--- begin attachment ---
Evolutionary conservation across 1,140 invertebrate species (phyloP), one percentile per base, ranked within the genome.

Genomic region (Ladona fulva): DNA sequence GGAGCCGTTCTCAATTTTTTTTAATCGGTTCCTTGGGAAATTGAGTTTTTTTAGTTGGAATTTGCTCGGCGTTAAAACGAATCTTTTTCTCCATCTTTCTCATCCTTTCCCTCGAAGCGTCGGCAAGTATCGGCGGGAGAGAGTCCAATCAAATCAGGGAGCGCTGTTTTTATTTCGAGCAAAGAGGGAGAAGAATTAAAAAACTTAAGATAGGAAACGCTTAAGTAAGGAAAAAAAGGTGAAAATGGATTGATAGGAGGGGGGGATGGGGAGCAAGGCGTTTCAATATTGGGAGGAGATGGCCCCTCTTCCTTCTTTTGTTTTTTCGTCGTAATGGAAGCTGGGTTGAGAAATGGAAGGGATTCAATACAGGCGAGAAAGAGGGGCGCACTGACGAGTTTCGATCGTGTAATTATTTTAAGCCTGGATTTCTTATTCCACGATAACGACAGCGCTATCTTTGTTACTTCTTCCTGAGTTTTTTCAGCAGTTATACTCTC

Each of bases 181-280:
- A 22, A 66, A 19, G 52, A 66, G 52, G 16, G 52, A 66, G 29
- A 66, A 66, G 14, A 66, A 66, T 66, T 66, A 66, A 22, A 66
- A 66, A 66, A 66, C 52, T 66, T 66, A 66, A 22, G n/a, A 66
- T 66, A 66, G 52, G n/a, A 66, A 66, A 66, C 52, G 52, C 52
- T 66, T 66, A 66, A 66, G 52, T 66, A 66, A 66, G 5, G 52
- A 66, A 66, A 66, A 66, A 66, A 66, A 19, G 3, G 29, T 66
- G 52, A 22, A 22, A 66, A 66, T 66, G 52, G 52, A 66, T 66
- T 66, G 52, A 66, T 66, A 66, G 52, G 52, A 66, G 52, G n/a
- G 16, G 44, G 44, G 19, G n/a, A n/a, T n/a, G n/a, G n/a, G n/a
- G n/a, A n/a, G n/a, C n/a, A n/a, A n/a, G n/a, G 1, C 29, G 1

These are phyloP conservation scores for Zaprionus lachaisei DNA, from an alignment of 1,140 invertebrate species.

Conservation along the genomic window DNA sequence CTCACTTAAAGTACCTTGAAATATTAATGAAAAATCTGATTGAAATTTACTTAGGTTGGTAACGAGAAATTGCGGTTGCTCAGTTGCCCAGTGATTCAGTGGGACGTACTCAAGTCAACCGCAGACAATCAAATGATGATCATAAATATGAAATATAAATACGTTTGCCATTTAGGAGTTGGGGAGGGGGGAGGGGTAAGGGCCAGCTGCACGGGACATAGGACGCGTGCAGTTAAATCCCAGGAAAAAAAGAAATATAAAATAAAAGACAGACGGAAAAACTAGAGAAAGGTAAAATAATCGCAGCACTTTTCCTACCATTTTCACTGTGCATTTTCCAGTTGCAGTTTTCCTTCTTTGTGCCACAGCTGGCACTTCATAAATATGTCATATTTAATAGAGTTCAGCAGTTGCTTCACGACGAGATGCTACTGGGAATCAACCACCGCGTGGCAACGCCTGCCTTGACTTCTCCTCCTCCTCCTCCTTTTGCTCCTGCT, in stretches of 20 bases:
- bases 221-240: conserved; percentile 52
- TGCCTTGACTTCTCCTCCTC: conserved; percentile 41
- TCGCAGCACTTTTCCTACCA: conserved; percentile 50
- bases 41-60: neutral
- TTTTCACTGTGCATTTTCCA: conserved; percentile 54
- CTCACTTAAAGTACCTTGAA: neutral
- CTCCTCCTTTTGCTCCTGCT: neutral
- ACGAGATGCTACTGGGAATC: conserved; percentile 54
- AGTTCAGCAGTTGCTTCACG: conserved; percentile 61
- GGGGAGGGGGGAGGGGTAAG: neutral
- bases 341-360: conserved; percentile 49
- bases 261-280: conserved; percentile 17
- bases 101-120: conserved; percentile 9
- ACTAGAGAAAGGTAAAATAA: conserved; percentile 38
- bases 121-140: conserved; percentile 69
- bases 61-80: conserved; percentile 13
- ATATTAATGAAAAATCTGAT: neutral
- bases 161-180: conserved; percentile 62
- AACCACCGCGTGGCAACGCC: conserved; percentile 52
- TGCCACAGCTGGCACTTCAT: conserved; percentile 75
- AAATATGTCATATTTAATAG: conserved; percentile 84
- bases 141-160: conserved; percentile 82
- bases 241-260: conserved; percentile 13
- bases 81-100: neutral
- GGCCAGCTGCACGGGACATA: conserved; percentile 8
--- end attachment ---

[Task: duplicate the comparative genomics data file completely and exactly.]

Evolutionary conservation across 1,140 invertebrate species (phyloP), one percentile per base, ranked within the genome.

Genomic region (Ladona fulva): DNA sequence GGAGCCGTTCTCAATTTTTTTTAATCGGTTCCTTGGGAAATTGAGTTTTTTTAGTTGGAATTTGCTCGGCGTTAAAACGAATCTTTTTCTCCATCTTTCTCATCCTTTCCCTCGAAGCGTCGGCAAGTATCGGCGGGAGAGAGTCCAATCAAATCAGGGAGCGCTGTTTTTATTTCGAGCAAAGAGGGAGAAGAATTAAAAAACTTAAGATAGGAAACGCTTAAGTAAGGAAAAAAAGGTGAAAATGGATTGATAGGAGGGGGGGATGGGGAGCAAGGCGTTTCAATATTGGGAGGAGATGGCCCCTCTTCCTTCTTTTGTTTTTTCGTCGTAATGGAAGCTGGGTTGAGAAATGGAAGGGATTCAATACAGGCGAGAAAGAGGGGCGCACTGACGAGTTTCGATCGTGTAATTATTTTAAGCCTGGATTTCTTATTCCACGATAACGACAGCGCTATCTTTGTTACTTCTTCCTGAGTTTTTTCAGCAGTTATACTCTC

Each of bases 181-280:
- A 22, A 66, A 19, G 52, A 66, G 52, G 16, G 52, A 66, G 29
- A 66, A 66, G 14, A 66, A 66, T 66, T 66, A 66, A 22, A 66
- A 66, A 66, A 66, C 52, T 66, T 66, A 66, A 22, G n/a, A 66
- T 66, A 66, G 52, G n/a, A 66, A 66, A 66, C 52, G 52, C 52
- T 66, T 66, A 66, A 66, G 52, T 66, A 66, A 66, G 5, G 52
- A 66, A 66, A 66, A 66, A 66, A 66, A 19, G 3, G 29, T 66
- G 52, A 22, A 22, A 66, A 66, T 66, G 52, G 52, A 66, T 66
- T 66, G 52, A 66, T 66, A 66, G 52, G 52, A 66, G 52, G n/a
- G 16, G 44, G 44, G 19, G n/a, A n/a, T n/a, G n/a, G n/a, G n/a
- G n/a, A n/a, G n/a, C n/a, A n/a, A n/a, G n/a, G 1, C 29, G 1

These are phyloP conservation scores for Zaprionus lachaisei DNA, from an alignment of 1,140 invertebrate species.

Conservation along the genomic window DNA sequence CTCACTTAAAGTACCTTGAAATATTAATGAAAAATCTGATTGAAATTTACTTAGGTTGGTAACGAGAAATTGCGGTTGCTCAGTTGCCCAGTGATTCAGTGGGACGTACTCAAGTCAACCGCAGACAATCAAATGATGATCATAAATATGAAATATAAATACGTTTGCCATTTAGGAGTTGGGGAGGGGGGAGGGGTAAGGGCCAGCTGCACGGGACATAGGACGCGTGCAGTTAAATCCCAGGAAAAAAAGAAATATAAAATAAAAGACAGACGGAAAAACTAGAGAAAGGTAAAATAATCGCAGCACTTTTCCTACCATTTTCACTGTGCATTTTCCAGTTGCAGTTTTCCTTCTTTGTGCCACAGCTGGCACTTCATAAATATGTCATATTTAATAGAGTTCAGCAGTTGCTTCACGACGAGATGCTACTGGGAATCAACCACCGCGTGGCAACGCCTGCCTTGACTTCTCCTCCTCCTCCTCCTTTTGCTCCTGCT, in stretches of 20 bases:
- bases 221-240: conserved; percentile 52
- TGCCTTGACTTCTCCTCCTC: conserved; percentile 41
- TCGCAGCACTTTTCCTACCA: conserved; percentile 50
- bases 41-60: neutral
- TTTTCACTGTGCATTTTCCA: conserved; percentile 54
- CTCACTTAAAGTACCTTGAA: neutral
- CTCCTCCTTTTGCTCCTGCT: neutral
- ACGAGATGCTACTGGGAATC: conserved; percentile 54
- AGTTCAGCAGTTGCTTCACG: conserved; percentile 61
- GGGGAGGGGGGAGGGGTAAG: neutral
- bases 341-360: conserved; percentile 49
- bases 261-280: conserved; percentile 17
- bases 101-120: conserved; percentile 9
- ACTAGAGAAAGGTAAAATAA: conserved; percentile 38
- bases 121-140: conserved; percentile 69
- bases 61-80: conserved; percentile 13
- ATATTAATGAAAAATCTGAT: neutral
- bases 161-180: conserved; percentile 62
- AACCACCGCGTGGCAACGCC: conserved; percentile 52
- TGCCACAGCTGGCACTTCAT: conserved; percentile 75
- AAATATGTCATATTTAATAG: conserved; percentile 84
- bases 141-160: conserved; percentile 82
- bases 241-260: conserved; percentile 13
- bases 81-100: neutral
- GGCCAGCTGCACGGGACATA: conserved; percentile 8